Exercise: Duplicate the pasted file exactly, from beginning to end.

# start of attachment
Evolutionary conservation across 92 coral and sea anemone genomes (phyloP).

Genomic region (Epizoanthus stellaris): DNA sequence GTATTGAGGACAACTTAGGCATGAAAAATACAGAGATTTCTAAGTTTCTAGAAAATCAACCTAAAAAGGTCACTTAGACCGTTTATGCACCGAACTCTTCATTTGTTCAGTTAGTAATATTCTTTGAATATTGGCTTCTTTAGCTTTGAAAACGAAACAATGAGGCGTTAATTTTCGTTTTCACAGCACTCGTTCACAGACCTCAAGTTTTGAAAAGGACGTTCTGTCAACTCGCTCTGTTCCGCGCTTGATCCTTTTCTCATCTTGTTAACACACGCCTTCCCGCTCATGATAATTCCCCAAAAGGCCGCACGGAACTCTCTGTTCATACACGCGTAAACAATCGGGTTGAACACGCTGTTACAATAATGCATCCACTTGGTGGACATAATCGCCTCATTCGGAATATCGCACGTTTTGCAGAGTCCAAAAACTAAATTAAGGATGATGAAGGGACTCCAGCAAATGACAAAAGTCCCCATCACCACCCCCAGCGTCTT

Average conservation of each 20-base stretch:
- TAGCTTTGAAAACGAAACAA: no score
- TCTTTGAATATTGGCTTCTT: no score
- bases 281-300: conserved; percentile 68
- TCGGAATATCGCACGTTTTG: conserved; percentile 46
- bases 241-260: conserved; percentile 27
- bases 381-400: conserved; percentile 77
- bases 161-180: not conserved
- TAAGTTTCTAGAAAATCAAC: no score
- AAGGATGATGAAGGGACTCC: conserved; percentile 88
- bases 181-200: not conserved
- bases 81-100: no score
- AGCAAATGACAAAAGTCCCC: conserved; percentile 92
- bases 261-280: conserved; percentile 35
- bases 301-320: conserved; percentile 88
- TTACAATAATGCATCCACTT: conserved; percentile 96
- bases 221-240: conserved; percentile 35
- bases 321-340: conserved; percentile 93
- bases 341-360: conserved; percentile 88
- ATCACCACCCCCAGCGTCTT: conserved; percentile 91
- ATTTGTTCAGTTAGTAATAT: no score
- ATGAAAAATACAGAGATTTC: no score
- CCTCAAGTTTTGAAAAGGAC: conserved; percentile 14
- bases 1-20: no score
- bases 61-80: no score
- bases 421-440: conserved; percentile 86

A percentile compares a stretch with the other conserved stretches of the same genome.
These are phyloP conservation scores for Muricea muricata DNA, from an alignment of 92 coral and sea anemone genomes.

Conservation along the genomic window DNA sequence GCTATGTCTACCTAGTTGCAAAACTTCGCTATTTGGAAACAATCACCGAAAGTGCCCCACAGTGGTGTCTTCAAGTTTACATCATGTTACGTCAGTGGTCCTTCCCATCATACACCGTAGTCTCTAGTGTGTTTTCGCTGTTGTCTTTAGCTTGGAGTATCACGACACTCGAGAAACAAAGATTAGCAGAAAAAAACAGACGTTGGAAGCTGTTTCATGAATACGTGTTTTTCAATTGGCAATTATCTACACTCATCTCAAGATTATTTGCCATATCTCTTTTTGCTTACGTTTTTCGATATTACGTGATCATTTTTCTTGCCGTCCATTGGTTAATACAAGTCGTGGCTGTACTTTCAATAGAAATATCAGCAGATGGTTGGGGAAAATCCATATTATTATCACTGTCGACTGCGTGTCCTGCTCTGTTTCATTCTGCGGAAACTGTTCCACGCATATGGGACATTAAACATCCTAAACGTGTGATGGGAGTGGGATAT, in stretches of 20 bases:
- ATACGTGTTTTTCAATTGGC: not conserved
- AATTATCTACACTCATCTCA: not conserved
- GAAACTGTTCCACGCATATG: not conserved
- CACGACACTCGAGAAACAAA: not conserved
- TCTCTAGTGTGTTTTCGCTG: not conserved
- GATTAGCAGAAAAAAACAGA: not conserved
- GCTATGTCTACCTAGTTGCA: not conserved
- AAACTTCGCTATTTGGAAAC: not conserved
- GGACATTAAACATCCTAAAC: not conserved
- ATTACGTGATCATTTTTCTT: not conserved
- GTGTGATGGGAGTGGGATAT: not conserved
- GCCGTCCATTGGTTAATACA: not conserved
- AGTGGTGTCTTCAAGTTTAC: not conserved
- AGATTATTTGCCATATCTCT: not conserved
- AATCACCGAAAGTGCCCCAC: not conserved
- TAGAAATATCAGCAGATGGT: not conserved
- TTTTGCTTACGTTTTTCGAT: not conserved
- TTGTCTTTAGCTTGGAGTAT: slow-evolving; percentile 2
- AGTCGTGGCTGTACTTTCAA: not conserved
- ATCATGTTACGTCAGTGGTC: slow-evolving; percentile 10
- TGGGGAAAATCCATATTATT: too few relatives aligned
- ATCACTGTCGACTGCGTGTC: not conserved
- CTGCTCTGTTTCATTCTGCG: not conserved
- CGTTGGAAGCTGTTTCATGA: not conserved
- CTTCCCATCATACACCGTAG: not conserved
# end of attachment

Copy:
Evolutionary conservation across 92 coral and sea anemone genomes (phyloP).

Genomic region (Epizoanthus stellaris): DNA sequence GTATTGAGGACAACTTAGGCATGAAAAATACAGAGATTTCTAAGTTTCTAGAAAATCAACCTAAAAAGGTCACTTAGACCGTTTATGCACCGAACTCTTCATTTGTTCAGTTAGTAATATTCTTTGAATATTGGCTTCTTTAGCTTTGAAAACGAAACAATGAGGCGTTAATTTTCGTTTTCACAGCACTCGTTCACAGACCTCAAGTTTTGAAAAGGACGTTCTGTCAACTCGCTCTGTTCCGCGCTTGATCCTTTTCTCATCTTGTTAACACACGCCTTCCCGCTCATGATAATTCCCCAAAAGGCCGCACGGAACTCTCTGTTCATACACGCGTAAACAATCGGGTTGAACACGCTGTTACAATAATGCATCCACTTGGTGGACATAATCGCCTCATTCGGAATATCGCACGTTTTGCAGAGTCCAAAAACTAAATTAAGGATGATGAAGGGACTCCAGCAAATGACAAAAGTCCCCATCACCACCCCCAGCGTCTT

Average conservation of each 20-base stretch:
- TAGCTTTGAAAACGAAACAA: no score
- TCTTTGAATATTGGCTTCTT: no score
- bases 281-300: conserved; percentile 68
- TCGGAATATCGCACGTTTTG: conserved; percentile 46
- bases 241-260: conserved; percentile 27
- bases 381-400: conserved; percentile 77
- bases 161-180: not conserved
- TAAGTTTCTAGAAAATCAAC: no score
- AAGGATGATGAAGGGACTCC: conserved; percentile 88
- bases 181-200: not conserved
- bases 81-100: no score
- AGCAAATGACAAAAGTCCCC: conserved; percentile 92
- bases 261-280: conserved; percentile 35
- bases 301-320: conserved; percentile 88
- TTACAATAATGCATCCACTT: conserved; percentile 96
- bases 221-240: conserved; percentile 35
- bases 321-340: conserved; percentile 93
- bases 341-360: conserved; percentile 88
- ATCACCACCCCCAGCGTCTT: conserved; percentile 91
- ATTTGTTCAGTTAGTAATAT: no score
- ATGAAAAATACAGAGATTTC: no score
- CCTCAAGTTTTGAAAAGGAC: conserved; percentile 14
- bases 1-20: no score
- bases 61-80: no score
- bases 421-440: conserved; percentile 86

A percentile compares a stretch with the other conserved stretches of the same genome.
These are phyloP conservation scores for Muricea muricata DNA, from an alignment of 92 coral and sea anemone genomes.

Conservation along the genomic window DNA sequence GCTATGTCTACCTAGTTGCAAAACTTCGCTATTTGGAAACAATCACCGAAAGTGCCCCACAGTGGTGTCTTCAAGTTTACATCATGTTACGTCAGTGGTCCTTCCCATCATACACCGTAGTCTCTAGTGTGTTTTCGCTGTTGTCTTTAGCTTGGAGTATCACGACACTCGAGAAACAAAGATTAGCAGAAAAAAACAGACGTTGGAAGCTGTTTCATGAATACGTGTTTTTCAATTGGCAATTATCTACACTCATCTCAAGATTATTTGCCATATCTCTTTTTGCTTACGTTTTTCGATATTACGTGATCATTTTTCTTGCCGTCCATTGGTTAATACAAGTCGTGGCTGTACTTTCAATAGAAATATCAGCAGATGGTTGGGGAAAATCCATATTATTATCACTGTCGACTGCGTGTCCTGCTCTGTTTCATTCTGCGGAAACTGTTCCACGCATATGGGACATTAAACATCCTAAACGTGTGATGGGAGTGGGATAT, in stretches of 20 bases:
- ATACGTGTTTTTCAATTGGC: not conserved
- AATTATCTACACTCATCTCA: not conserved
- GAAACTGTTCCACGCATATG: not conserved
- CACGACACTCGAGAAACAAA: not conserved
- TCTCTAGTGTGTTTTCGCTG: not conserved
- GATTAGCAGAAAAAAACAGA: not conserved
- GCTATGTCTACCTAGTTGCA: not conserved
- AAACTTCGCTATTTGGAAAC: not conserved
- GGACATTAAACATCCTAAAC: not conserved
- ATTACGTGATCATTTTTCTT: not conserved
- GTGTGATGGGAGTGGGATAT: not conserved
- GCCGTCCATTGGTTAATACA: not conserved
- AGTGGTGTCTTCAAGTTTAC: not conserved
- AGATTATTTGCCATATCTCT: not conserved
- AATCACCGAAAGTGCCCCAC: not conserved
- TAGAAATATCAGCAGATGGT: not conserved
- TTTTGCTTACGTTTTTCGAT: not conserved
- TTGTCTTTAGCTTGGAGTAT: slow-evolving; percentile 2
- AGTCGTGGCTGTACTTTCAA: not conserved
- ATCATGTTACGTCAGTGGTC: slow-evolving; percentile 10
- TGGGGAAAATCCATATTATT: too few relatives aligned
- ATCACTGTCGACTGCGTGTC: not conserved
- CTGCTCTGTTTCATTCTGCG: not conserved
- CGTTGGAAGCTGTTTCATGA: not conserved
- CTTCCCATCATACACCGTAG: not conserved